Today’s Sunday Spotlight comes from Elizabeth! She discusses what she loves about the church, and her hopes for change in the future.
When I was in high school, I began dating a boy who was Mormon. He didn’t try to be a member missionary toward me or anything – I just noticed that his church was super important to him. After about 6 months or so, I started asking him about it, and he answered my questions and gave me a Book of Mormon. I read the whole thing through (plus the Doctrine and Covenants) and had a strong spiritual experience that led me to wanting to be baptized. My parents were against it, however, so I had to wait until my 18th birthday. At that point, I had managed to complete all 4 years of seminary and my Young Woman Recognition by working on my own at home. The day after my baptism, I left for BYU. My 15th baptiversary is this week.
There are two callings I’ve had that I particularly loved. The first was when I lived in the Foreign Language Student Housing at BYU. I was called to be a Ward Dinner Coordinator. This meant more than just organizing a potluck – every month on Fast Sunday, we’d have a dinner with the theme from one of the foreign language apartments. We’d eat food from one of the countries represented, and the apartment would do a cultural presentation. I worked with them on planning the meal, then had to figure out how to produce it on a large scale and divide it up amongst a bunch of different cooks. We had borscht, paella, homemade hummus among other things and were entertained by capoeira, unique music, and more. It was really an amazing calling and gave me good experience with organizing people that still serves me today.
My other favorite calling was being a Sunday School teacher to the 16-17 year olds. My first year, we were studying the Old Testament, and I had a small class of very bright girls. We dove into the scriptures, going off-manual and learning things that they probably wouldn’t have learned elsewhere. My bachelor’s degree was in Ancient Near Eastern Studies, so it was an exciting chance to use my Hebrew background to really magnify my calling.
I love the service that we give to each other. Whenever there’s a medical emergency, the meals are set up right away. Moving, childcare, etc. – it’s amazing what people will help with. I like knowing that I can depend on my fellow ward members when I need to, and that I can always find ways to help them out.
I also love the mind-blowingly expansive theology that we have. It’s what attracted me to Mormonism in the first place. I love the idea that there is still revelation going on, that we have always existed and will continue progressing after death, that there is a place for everyone in heaven, that God created worlds without end and we’re just one of the many that He’s made. It’s amazing and I wish we’d focus more upon it.
Unfortunately, there are many examples of gender inequality in the Church, some of which I’ve experienced and some of which I’ve only heard about. It permeates every aspect of the Church, though, which has grown increasingly frustrating to me over time. It’s true that there can be some really great people in the church, and through their efforts the sexism is smoothed out a bit, but a system that only works when everyone is on their best behavior is not a very good system. For everyone who can say they’ve had a really good experience, there’s someone who can say they had an equally bad experience.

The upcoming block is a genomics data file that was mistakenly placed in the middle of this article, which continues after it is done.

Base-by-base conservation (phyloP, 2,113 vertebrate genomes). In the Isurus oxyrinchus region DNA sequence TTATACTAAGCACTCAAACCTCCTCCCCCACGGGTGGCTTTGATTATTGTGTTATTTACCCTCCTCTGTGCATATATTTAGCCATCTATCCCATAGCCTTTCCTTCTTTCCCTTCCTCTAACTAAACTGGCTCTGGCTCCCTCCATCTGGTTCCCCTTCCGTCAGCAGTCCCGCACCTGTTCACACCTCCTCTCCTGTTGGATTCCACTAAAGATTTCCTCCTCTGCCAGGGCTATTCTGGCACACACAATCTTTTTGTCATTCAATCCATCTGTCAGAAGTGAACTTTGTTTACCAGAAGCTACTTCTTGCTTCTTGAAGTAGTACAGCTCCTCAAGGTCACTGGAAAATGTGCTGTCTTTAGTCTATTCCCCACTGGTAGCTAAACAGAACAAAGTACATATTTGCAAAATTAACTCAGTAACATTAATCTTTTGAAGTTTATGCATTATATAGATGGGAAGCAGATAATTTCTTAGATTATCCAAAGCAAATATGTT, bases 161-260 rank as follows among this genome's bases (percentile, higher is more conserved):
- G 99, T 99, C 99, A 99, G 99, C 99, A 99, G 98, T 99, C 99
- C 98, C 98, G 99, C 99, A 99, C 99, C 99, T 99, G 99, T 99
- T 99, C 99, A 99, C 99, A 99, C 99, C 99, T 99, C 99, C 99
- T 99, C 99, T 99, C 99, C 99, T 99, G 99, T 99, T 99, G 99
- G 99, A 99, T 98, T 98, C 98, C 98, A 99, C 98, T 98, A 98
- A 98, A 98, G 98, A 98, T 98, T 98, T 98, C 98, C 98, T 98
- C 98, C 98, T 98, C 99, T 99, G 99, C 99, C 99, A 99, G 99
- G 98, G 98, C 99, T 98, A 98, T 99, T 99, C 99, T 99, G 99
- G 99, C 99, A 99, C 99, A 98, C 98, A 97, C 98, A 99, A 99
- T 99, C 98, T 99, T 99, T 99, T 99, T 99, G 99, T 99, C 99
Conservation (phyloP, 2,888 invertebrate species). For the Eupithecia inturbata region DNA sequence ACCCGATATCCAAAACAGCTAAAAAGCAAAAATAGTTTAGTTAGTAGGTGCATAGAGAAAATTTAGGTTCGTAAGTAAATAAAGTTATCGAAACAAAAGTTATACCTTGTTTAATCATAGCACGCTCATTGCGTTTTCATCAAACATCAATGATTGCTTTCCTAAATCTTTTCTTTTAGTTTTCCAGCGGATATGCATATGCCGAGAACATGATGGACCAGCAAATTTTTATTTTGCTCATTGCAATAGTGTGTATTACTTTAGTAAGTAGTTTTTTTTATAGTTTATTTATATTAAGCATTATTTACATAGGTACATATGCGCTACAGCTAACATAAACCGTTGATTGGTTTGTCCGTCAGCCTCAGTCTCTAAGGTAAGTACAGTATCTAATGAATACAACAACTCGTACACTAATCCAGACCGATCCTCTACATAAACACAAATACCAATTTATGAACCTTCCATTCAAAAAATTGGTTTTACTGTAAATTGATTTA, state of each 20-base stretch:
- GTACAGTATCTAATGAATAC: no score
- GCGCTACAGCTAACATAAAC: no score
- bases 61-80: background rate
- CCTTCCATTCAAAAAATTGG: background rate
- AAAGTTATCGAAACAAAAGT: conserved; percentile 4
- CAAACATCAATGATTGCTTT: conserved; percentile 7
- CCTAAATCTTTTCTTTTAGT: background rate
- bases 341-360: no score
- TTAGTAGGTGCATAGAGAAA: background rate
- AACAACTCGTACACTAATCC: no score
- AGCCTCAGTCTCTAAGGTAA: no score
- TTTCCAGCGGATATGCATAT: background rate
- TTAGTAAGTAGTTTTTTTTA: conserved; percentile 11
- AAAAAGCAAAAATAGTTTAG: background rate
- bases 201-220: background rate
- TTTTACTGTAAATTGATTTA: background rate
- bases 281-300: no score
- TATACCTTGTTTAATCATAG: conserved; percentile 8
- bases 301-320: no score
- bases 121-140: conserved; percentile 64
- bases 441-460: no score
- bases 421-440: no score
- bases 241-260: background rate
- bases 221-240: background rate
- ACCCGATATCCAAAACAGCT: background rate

One major pet peeve of mine is the status of the Relief Society. It’s touted as the largest women’s society in the world, but can you really call it that if it’s overseen by men? We study nothing but the words of men in a women’s meeting, words that our general leaders didn’t even get to choose. The General Relief Society has lost all the autonomy that it once had, all its resources, and now its leaders are rotated out more quickly than some bishoprics.
The most personal concerns for me right now, though, are for my daughters. In just a couple years, the boys in their class will start serving in the church by passing the sacrament and collecting fast offerings, while my daughters will only look forward to sitting passively in the pews each Sunday. In a few years more, they’ll be expected to discuss sex behind closed doors with an older member of the opposite gender, something the boys in their class will never be expected to do.
I am concerned about the messages that they get at church. I was catapulted into Mormon Feminism when my daughter went from wanting to be an artist-ski instructor-lawyer to a stay-at-home mom after a lesson in Primary. I don’t want them to think that they have to abandon their dreams in order to be right before God. Other messages, like the overemphasis on marriage or the licked-cupcake chastity lessons, are just as awful, but something that boys don’t have to face. It needs to change.